25 December 2013

Why Government Internet Filters are a Really Bad Idea, Part XXXIX

In the UK David Cameron's "child protection" internet filters do more than filter porn. They also filter political and advocacy:
Through secretive negotiations with ISPs, the coalition has divided the internet into 'acceptable' and 'unacceptable' categories and cut people off from huge swathes of it at the stroke of a key.

There is no porn filter, and blocking Childline [a confidential service for children and teens] is not an accident

The idea of an internet porn filter has always been a political fiction, a conveniently inaccurate sound bite used to conjure images of hardcore fisting and anal rape in the feverishly overactive imaginations of middle Britain. What activists actually called for - and ISPs were forced to provide - is an 'objectionable content' filter, and there is a vast, damp and aching chasm between the two.

The language of the mythical 'porn filter' is so insidious, so pervasive, that even those of us opposed to it have been sucked into its slippery embrace. And so even when it turns out that O2 are blocking the Childline and Refuge websites, or that BT are blocking gay and lesbian content, we tend to regard them as collateral damage – accidental victims of a well-meaning (if misguided) attempt to protect out children from the evils of cock.

But this was never the case. As Wired reported back in July, Cameron’s ambitions extended far beyond porn. Working through secretive negotiations with ISPs, the coalition has put in place a set of filters and restrictions as ambitious as anything this side of China, dividing the internet into 'acceptable' and 'unacceptable' categories, and cutting people off from huge swathes of it at the stroke of a key.

"As well as pornography, users may automatically be opted in to blocks on "violent material", "extremist related content", "anorexia and eating disorder websites" and "suicide related websites", "alcohol" and "smoking". But the list doesn't stop there. It even extends to blocking "web forums" and "esoteric material", whatever that is. "Web blocking circumvention tools" is also included, of course."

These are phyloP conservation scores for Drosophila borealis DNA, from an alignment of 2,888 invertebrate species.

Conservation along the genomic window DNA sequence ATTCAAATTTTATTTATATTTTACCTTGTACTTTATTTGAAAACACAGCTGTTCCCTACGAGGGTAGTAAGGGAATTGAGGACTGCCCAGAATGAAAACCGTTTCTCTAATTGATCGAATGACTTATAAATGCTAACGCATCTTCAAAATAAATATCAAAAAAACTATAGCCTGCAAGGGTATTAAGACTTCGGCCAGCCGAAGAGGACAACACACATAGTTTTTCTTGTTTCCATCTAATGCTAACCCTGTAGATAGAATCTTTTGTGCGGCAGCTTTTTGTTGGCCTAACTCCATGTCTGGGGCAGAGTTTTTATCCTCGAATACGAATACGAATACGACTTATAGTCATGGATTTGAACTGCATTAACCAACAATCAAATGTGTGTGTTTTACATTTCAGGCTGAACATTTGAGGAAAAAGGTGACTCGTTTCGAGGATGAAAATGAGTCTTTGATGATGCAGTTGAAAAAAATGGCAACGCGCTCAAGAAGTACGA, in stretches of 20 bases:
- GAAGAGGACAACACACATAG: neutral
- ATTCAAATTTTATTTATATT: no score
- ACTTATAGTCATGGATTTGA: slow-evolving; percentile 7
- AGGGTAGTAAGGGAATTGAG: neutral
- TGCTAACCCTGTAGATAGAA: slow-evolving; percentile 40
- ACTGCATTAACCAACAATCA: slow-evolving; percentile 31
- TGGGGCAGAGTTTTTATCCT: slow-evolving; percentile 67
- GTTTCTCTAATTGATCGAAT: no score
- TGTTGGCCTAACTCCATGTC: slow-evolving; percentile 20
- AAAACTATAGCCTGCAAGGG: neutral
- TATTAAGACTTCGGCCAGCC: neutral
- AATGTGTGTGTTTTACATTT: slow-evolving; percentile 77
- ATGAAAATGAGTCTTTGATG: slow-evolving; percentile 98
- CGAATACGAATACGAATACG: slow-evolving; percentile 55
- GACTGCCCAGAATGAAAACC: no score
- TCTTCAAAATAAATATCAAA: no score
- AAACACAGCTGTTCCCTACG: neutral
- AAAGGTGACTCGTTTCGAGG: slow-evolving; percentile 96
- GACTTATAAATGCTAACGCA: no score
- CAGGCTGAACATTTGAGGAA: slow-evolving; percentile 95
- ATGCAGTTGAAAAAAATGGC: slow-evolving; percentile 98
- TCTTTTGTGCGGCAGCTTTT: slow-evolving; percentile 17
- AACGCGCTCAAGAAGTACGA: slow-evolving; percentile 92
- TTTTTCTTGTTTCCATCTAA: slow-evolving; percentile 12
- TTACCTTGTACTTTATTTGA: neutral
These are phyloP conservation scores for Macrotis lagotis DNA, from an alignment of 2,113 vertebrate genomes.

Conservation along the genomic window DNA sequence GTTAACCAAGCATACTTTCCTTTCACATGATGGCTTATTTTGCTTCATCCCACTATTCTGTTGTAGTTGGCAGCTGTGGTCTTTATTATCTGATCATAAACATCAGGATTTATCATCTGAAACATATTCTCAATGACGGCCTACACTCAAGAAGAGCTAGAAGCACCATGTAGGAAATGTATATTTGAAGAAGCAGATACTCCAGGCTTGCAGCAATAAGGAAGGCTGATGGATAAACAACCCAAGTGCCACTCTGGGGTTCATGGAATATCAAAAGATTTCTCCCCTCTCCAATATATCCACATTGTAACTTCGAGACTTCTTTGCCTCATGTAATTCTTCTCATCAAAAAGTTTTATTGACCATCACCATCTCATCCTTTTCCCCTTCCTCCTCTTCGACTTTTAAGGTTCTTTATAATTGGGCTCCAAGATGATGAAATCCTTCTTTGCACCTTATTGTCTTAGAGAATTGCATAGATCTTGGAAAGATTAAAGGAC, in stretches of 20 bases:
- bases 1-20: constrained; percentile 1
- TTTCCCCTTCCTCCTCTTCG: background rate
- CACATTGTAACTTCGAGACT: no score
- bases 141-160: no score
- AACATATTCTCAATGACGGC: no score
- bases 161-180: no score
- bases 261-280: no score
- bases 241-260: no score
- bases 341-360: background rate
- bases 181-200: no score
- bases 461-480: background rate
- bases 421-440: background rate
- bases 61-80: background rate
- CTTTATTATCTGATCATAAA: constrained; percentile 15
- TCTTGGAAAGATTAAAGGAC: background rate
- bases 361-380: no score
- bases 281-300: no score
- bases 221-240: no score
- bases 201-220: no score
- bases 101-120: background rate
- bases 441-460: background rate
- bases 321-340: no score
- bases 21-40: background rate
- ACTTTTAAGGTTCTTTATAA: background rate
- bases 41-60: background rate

And the restrictions go further still. Over the weekend, people were appalled to discover that BT filters supported homophobia, with a category blocking, "sites where the main purpose is to provide information on subjects such as respect for a partner, abortion, gay and lesbian lifestyle, contraceptive, sexually transmitted diseases and pregnancy."


O2, the Slough-based BT spin-off, do allow people to check which websites are blocked [5], and although their filter has been around for a few years now, the results are terrifying. Their 'parental control' settings can be blocked from accessing Childline, Refuge, Stonewall or the Samaritans – which is even more frightening when you realise that they could just as easily be switched on by an abusive partner. The most vulnerable people in society are the most likely to be cut off from the help they need. As Adrian Short argues, some websites simply shouldn’t be blocked.
FWIW, Peter Hansteen, a self admitted tech geek checked some web sites, and found the following blocked:
This is why we really want to avoid having moralists prats filter our internet.


Post a Comment